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Going up

Andrew Gilman August 7th, 2013

The sky — attached to a harness — seems to be the limit for Chloe Massenat, a 13-year-old champion rock climber and seventh-grader at Classen School of Advanced Studies. In her future is a trip to Canada, and in her recent past is a national title.

Chloe Massenat
Credit: Mark Hancock

Chloe’s climbing ability became visible through gymnastics, which she did at an early age. She eventually took a summer climbing camp, and her dad, Laurent Massenat, said it was pretty obvious she had a special skill.

“She’s a remarkable athlete with lots of flexibility and strength and the ability to focus as well,” Massenat said.

“I was a casual climber and [had] been interested in it for many years, but I remember when she first started going with me, she demonstrated some abilities.”

Those abilities took her to Atlanta in July, where she beat out nearly 300 climbers in her age group who had advanced to the USA Climbing Sport championship through local, regional and divisional competitions.

Chloe is part of the 12-person Oklahoma Climbing Team, which has climbers ranging from 8 to 17 years old. They work out twice a week at the Rocktown Climbing Gym at 200 S.E. Fourth.

“I know rock climbing isn’t the most popular sport,” Laurent Massenat said. “But it’s something you can do your whole life. It requires a lot of mental strength and focus.”

That focus led Chloe to become the first Oklahoman to win a national climbing championship. The fourday contest forces participants to go through a series of climbs that get increasingly more difficult. Climbers are scored, and then, after two days, the top 10 make the finals.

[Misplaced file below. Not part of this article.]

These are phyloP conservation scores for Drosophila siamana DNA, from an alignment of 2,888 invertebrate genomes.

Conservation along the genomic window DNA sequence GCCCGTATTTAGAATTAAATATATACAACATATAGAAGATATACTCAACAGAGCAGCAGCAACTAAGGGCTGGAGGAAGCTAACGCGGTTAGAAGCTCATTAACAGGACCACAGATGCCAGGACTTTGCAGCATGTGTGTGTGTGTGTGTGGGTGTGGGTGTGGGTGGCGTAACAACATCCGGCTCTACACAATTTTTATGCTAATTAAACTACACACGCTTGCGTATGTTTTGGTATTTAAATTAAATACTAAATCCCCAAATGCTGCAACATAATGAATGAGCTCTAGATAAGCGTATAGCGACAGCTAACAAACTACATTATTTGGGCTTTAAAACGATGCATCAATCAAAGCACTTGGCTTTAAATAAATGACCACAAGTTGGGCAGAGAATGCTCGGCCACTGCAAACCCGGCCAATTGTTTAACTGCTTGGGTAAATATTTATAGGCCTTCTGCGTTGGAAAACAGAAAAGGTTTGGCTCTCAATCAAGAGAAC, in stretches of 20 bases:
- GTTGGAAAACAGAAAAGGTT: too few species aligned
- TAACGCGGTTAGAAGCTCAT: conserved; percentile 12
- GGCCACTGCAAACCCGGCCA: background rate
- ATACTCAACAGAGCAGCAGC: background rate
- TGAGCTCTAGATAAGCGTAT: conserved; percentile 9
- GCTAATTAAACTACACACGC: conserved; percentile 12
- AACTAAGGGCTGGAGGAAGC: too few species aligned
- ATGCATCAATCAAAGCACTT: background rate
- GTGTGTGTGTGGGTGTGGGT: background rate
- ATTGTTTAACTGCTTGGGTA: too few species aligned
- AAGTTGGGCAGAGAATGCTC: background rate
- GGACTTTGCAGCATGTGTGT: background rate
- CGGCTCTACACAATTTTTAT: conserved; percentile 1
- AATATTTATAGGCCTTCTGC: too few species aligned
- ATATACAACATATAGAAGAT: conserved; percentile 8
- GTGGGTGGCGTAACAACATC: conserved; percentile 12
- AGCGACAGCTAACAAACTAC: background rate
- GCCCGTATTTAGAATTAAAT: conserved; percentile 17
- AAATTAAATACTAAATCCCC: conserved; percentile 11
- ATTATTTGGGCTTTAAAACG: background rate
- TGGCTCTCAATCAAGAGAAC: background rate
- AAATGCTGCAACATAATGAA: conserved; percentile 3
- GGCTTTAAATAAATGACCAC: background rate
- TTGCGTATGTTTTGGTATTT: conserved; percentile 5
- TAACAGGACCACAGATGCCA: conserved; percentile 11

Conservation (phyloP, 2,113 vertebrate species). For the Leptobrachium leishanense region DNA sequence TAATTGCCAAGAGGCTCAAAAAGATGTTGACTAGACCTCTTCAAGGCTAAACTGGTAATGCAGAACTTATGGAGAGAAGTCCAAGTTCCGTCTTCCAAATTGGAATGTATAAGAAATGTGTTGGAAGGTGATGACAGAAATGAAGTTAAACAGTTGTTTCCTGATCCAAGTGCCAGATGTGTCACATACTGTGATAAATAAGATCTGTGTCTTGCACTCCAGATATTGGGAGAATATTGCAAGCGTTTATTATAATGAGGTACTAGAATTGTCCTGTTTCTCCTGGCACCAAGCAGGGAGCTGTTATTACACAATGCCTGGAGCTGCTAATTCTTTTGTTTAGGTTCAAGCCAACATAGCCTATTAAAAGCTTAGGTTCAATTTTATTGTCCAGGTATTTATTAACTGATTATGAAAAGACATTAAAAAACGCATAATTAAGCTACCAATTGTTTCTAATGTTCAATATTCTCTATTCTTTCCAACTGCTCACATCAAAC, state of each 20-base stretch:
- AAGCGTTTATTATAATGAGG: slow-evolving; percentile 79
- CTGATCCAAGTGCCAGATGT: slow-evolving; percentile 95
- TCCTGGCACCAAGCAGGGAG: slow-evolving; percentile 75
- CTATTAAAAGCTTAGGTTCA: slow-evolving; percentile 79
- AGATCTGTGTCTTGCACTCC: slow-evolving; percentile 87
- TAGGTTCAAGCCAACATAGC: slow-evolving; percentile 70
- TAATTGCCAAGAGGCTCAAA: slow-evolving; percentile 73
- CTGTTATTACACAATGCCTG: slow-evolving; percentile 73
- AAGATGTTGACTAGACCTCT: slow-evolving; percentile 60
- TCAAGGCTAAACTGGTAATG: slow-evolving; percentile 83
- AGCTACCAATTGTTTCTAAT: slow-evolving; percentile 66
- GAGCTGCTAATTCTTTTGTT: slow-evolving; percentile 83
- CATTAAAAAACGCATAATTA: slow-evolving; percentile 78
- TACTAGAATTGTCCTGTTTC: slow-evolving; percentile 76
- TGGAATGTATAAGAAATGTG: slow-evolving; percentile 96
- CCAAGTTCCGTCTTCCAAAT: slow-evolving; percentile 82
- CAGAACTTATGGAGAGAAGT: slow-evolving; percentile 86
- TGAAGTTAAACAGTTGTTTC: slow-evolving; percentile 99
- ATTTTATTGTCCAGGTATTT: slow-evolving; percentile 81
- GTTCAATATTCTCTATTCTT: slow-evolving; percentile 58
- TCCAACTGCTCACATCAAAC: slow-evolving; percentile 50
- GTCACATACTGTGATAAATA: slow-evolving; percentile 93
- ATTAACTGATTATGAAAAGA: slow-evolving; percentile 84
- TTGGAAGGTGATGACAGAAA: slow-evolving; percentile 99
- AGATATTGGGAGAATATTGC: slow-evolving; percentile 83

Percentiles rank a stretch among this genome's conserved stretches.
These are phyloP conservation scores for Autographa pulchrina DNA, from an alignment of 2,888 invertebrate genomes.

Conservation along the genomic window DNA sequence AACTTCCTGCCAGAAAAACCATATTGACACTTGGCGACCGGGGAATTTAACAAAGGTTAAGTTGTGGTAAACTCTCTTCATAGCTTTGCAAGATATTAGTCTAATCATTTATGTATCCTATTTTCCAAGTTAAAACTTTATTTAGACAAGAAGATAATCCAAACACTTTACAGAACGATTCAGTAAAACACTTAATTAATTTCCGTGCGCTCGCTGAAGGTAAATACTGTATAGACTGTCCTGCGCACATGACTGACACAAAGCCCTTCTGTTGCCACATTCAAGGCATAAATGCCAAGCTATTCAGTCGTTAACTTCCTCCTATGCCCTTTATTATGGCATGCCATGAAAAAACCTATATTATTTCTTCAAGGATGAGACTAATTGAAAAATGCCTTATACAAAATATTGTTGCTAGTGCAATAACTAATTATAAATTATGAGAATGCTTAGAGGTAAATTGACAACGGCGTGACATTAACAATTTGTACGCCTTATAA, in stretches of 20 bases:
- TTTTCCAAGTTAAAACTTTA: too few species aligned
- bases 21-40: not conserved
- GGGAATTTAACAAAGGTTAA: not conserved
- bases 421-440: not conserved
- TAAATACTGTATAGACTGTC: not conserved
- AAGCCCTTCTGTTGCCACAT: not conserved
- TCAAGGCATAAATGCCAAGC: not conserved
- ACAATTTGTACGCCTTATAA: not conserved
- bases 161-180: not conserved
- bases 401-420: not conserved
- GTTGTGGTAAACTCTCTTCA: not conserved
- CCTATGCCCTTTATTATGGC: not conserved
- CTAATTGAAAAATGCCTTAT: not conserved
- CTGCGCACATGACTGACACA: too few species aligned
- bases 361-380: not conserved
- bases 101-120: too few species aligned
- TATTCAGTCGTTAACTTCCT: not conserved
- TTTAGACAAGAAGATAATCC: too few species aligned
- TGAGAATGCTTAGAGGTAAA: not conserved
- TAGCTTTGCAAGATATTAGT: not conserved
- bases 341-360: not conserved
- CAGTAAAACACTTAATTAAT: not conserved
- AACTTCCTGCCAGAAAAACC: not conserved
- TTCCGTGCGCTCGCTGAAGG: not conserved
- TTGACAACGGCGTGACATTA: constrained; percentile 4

“When she reached the top of her climb, she had no idea,” said Massenat about the final climb that earned his daughter the title. “She came down and everyone gave her big hugs. Her friends told her she was the national champion.”

And that championship earned her a special climbing training session with the U.S. national team later this year in Canada.

“It’s a combination of talent and the amount of time she spends practicing as well as how she practices,” Chloe’s coach, Aaron Gibson, said of her abilities. “A lot of times, things have to come internally. You have to strategize when you’re climbing. You have to be focused. She does those things exceptionally well.”

Chloe practices about 10 months out of the year and regularly travels to Dallas and Arkansas for competitions.

Credit: Mark Hancock

“We were fortunate to have a lot of awesome kids on the team,” Gibson said. “But by far, this was our best finish by an athlete.”

While sport climbing isn’t an Olympic event, it did make the short list for the 2020 games. Gibson and Chloe’s father are hopeful it can be included in the 2024 Olympics.

For now, Chloe will have to be content with competing in the upcoming World Cup.

“The competition has been tough so far,” Laurent Massenat said. “We’re looking forward to the world-level competition next.”

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